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Qantas to put A380s back in the air

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Qantas A380
Qantas A380

Qantas aims to resume flights to the UK in December using the A380 superjumbo to meet "pent-up demand" for travel to and from Australia.

The airline said it was readying to start flying to "Covid-safe" countries in time for Christmas, including Britain, the United States, Canada, Japan and Singapore.

Under Australia's phased reopening plan, citizens will finally be able to travel abroad again when 80pc of the eligible population are vaccinated - a target that is expected to be reached in December.

Qantas has told its 26,000 workers that they must be double vaccinated against coronavirus or risk being sacked.

Amid an expected surge in demand to fly, Qantas plans to bring five of its A380 planes back into service next year on the Los Angeles and London routes.

When it mothballed the huge Airbus jets last year in the wake of the pandemic, the airline had expected them to stay grounded for at least three years.

Alan Joyce, the chief executive, pointed to "huge pent-up demand" to fly again, saying appetite to travel overseas was running at three times normal levels.

In a swipe at the Australian government's "zero Covid" policy, he said: "Public sentiment is changing dramatically. People are saying ‘we need to have a path out of Covid, a path back to our pre-Covid lives’.”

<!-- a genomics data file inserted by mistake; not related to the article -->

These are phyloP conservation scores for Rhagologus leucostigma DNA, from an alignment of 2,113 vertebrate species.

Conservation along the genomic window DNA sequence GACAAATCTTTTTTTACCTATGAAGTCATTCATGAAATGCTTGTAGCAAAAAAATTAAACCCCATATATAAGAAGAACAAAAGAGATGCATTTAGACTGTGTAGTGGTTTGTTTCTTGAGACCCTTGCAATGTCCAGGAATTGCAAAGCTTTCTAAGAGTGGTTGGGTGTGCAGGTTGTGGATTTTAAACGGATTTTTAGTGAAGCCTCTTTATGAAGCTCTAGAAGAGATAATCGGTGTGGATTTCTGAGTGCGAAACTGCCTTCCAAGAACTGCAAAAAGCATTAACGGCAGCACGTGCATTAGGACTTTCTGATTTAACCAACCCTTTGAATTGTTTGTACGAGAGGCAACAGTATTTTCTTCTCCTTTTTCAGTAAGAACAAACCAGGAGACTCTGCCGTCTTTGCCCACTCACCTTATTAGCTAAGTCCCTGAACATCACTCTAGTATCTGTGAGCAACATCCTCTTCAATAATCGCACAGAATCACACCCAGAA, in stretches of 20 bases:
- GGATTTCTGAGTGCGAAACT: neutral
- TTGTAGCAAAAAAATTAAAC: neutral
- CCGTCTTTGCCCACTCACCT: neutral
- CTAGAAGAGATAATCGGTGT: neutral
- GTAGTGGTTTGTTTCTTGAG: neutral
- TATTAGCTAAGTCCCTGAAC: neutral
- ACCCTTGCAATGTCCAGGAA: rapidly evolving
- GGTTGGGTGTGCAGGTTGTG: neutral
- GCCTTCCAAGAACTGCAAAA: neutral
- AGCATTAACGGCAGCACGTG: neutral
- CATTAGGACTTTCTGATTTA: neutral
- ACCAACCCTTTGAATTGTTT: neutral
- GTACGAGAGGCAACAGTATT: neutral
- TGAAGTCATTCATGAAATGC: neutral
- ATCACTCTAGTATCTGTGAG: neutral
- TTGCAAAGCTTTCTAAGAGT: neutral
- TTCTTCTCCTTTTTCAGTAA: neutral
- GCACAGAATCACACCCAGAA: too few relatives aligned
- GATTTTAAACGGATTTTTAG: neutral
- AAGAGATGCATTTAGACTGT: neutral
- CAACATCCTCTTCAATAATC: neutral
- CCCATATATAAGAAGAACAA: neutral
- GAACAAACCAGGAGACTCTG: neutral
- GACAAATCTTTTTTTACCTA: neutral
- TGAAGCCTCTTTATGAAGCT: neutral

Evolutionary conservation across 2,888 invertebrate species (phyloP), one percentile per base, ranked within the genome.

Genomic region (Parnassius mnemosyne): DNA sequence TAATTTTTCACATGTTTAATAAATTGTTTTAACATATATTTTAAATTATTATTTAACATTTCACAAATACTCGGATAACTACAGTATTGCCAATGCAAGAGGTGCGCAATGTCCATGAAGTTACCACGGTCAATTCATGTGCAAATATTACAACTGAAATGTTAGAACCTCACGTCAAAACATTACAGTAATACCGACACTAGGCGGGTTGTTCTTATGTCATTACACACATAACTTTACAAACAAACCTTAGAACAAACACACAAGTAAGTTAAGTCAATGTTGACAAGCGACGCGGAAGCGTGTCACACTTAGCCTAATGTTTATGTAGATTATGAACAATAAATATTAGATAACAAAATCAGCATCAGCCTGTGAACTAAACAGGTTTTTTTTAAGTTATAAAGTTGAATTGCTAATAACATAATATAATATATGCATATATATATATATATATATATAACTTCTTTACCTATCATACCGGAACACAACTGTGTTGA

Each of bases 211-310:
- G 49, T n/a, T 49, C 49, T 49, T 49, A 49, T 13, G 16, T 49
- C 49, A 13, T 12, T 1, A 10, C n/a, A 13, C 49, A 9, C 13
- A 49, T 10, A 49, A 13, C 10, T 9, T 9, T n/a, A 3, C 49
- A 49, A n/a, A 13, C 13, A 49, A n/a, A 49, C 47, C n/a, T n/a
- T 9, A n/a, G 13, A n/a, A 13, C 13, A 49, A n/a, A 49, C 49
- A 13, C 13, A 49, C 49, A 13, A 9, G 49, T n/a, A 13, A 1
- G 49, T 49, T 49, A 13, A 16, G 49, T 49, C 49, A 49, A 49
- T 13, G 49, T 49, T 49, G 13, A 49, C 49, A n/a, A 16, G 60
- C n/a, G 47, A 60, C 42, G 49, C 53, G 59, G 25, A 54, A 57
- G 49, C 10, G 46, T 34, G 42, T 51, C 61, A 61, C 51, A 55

Mr Joyce made the comments as Qantas reported a pre-tax loss of A$1.8bn (£970m) for the year to June, meaning the past two years have proved the worst on record for the airline.

By the end of this year the pandemic is expected to have cost Qantas A$20bn in lost revenue.

Mr Joyce said: "This loss shows the impact that a full year of closed international borders and more than 330 days of domestic travel restrictions had on the national carrier. The trading conditions have frankly been diabolical."

Australia has recently been racked by an outbreak of the delta variant of Covid, with both Sydney and Melbourne going back into lockdown.

Several airlines have the A380 in their fleets including British Airways, Air France, Lufthansa and Singapore Airlines. However, almost all have mothballed the superjumbos since the pandemic struck, with the exception of Emirates and China Southern.

In early 2019 Airbus said it planned to stop producing the A380 due to dwindling orders.

Separately, Air New Zealand reduced its net loss by a third to NZ$289m (£147m) for the year to June as strong domestic and cargo demand partially offset the impact of the pandemic.

Border closures meant revenue almost halved to NZ$2.5bn.

Therese Walsh, the airline's chairman, said the loss reflected its inability to operate two-thirds of its passenger network.

The company said the New Zealand government was committed to remaining a majority shareholder after a planned capital raising, which has now been deferred to early 2022.

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